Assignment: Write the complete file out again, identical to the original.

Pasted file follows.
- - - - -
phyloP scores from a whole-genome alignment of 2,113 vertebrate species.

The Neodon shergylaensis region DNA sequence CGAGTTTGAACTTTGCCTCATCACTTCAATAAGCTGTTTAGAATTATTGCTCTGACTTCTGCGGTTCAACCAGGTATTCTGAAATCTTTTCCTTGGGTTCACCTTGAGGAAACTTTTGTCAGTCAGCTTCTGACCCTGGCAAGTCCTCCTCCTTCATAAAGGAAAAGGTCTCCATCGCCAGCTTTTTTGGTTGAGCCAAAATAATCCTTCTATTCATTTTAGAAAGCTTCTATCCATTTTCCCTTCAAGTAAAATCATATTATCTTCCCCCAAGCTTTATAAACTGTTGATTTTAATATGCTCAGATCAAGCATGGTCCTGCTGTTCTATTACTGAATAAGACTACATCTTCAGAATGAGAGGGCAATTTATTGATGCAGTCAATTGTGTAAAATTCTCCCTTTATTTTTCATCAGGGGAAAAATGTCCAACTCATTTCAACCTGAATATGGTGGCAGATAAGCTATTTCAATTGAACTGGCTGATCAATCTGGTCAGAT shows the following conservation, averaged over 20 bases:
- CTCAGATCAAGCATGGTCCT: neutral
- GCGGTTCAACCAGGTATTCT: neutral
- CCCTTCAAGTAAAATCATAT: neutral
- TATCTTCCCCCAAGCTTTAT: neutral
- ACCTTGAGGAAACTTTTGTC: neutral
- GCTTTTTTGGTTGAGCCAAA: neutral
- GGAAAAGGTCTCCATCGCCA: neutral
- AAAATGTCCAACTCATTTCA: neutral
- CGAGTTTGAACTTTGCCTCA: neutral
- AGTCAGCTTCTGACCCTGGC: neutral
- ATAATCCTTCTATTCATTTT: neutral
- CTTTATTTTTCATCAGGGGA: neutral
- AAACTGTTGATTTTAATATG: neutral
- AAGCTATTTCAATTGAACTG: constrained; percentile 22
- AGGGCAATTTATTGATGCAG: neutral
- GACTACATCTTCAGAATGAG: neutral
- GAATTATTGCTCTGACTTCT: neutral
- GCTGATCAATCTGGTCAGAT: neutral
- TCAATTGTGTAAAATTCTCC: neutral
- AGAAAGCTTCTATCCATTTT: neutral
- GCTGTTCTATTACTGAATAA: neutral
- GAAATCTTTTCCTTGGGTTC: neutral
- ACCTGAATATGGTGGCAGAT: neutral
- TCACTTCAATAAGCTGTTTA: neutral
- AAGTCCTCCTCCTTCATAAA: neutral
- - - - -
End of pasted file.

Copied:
phyloP scores from a whole-genome alignment of 2,113 vertebrate species.

The Neodon shergylaensis region DNA sequence CGAGTTTGAACTTTGCCTCATCACTTCAATAAGCTGTTTAGAATTATTGCTCTGACTTCTGCGGTTCAACCAGGTATTCTGAAATCTTTTCCTTGGGTTCACCTTGAGGAAACTTTTGTCAGTCAGCTTCTGACCCTGGCAAGTCCTCCTCCTTCATAAAGGAAAAGGTCTCCATCGCCAGCTTTTTTGGTTGAGCCAAAATAATCCTTCTATTCATTTTAGAAAGCTTCTATCCATTTTCCCTTCAAGTAAAATCATATTATCTTCCCCCAAGCTTTATAAACTGTTGATTTTAATATGCTCAGATCAAGCATGGTCCTGCTGTTCTATTACTGAATAAGACTACATCTTCAGAATGAGAGGGCAATTTATTGATGCAGTCAATTGTGTAAAATTCTCCCTTTATTTTTCATCAGGGGAAAAATGTCCAACTCATTTCAACCTGAATATGGTGGCAGATAAGCTATTTCAATTGAACTGGCTGATCAATCTGGTCAGAT shows the following conservation, averaged over 20 bases:
- CTCAGATCAAGCATGGTCCT: neutral
- GCGGTTCAACCAGGTATTCT: neutral
- CCCTTCAAGTAAAATCATAT: neutral
- TATCTTCCCCCAAGCTTTAT: neutral
- ACCTTGAGGAAACTTTTGTC: neutral
- GCTTTTTTGGTTGAGCCAAA: neutral
- GGAAAAGGTCTCCATCGCCA: neutral
- AAAATGTCCAACTCATTTCA: neutral
- CGAGTTTGAACTTTGCCTCA: neutral
- AGTCAGCTTCTGACCCTGGC: neutral
- ATAATCCTTCTATTCATTTT: neutral
- CTTTATTTTTCATCAGGGGA: neutral
- AAACTGTTGATTTTAATATG: neutral
- AAGCTATTTCAATTGAACTG: constrained; percentile 22
- AGGGCAATTTATTGATGCAG: neutral
- GACTACATCTTCAGAATGAG: neutral
- GAATTATTGCTCTGACTTCT: neutral
- GCTGATCAATCTGGTCAGAT: neutral
- TCAATTGTGTAAAATTCTCC: neutral
- AGAAAGCTTCTATCCATTTT: neutral
- GCTGTTCTATTACTGAATAA: neutral
- GAAATCTTTTCCTTGGGTTC: neutral
- ACCTGAATATGGTGGCAGAT: neutral
- TCACTTCAATAAGCTGTTTA: neutral
- AAGTCCTCCTCCTTCATAAA: neutral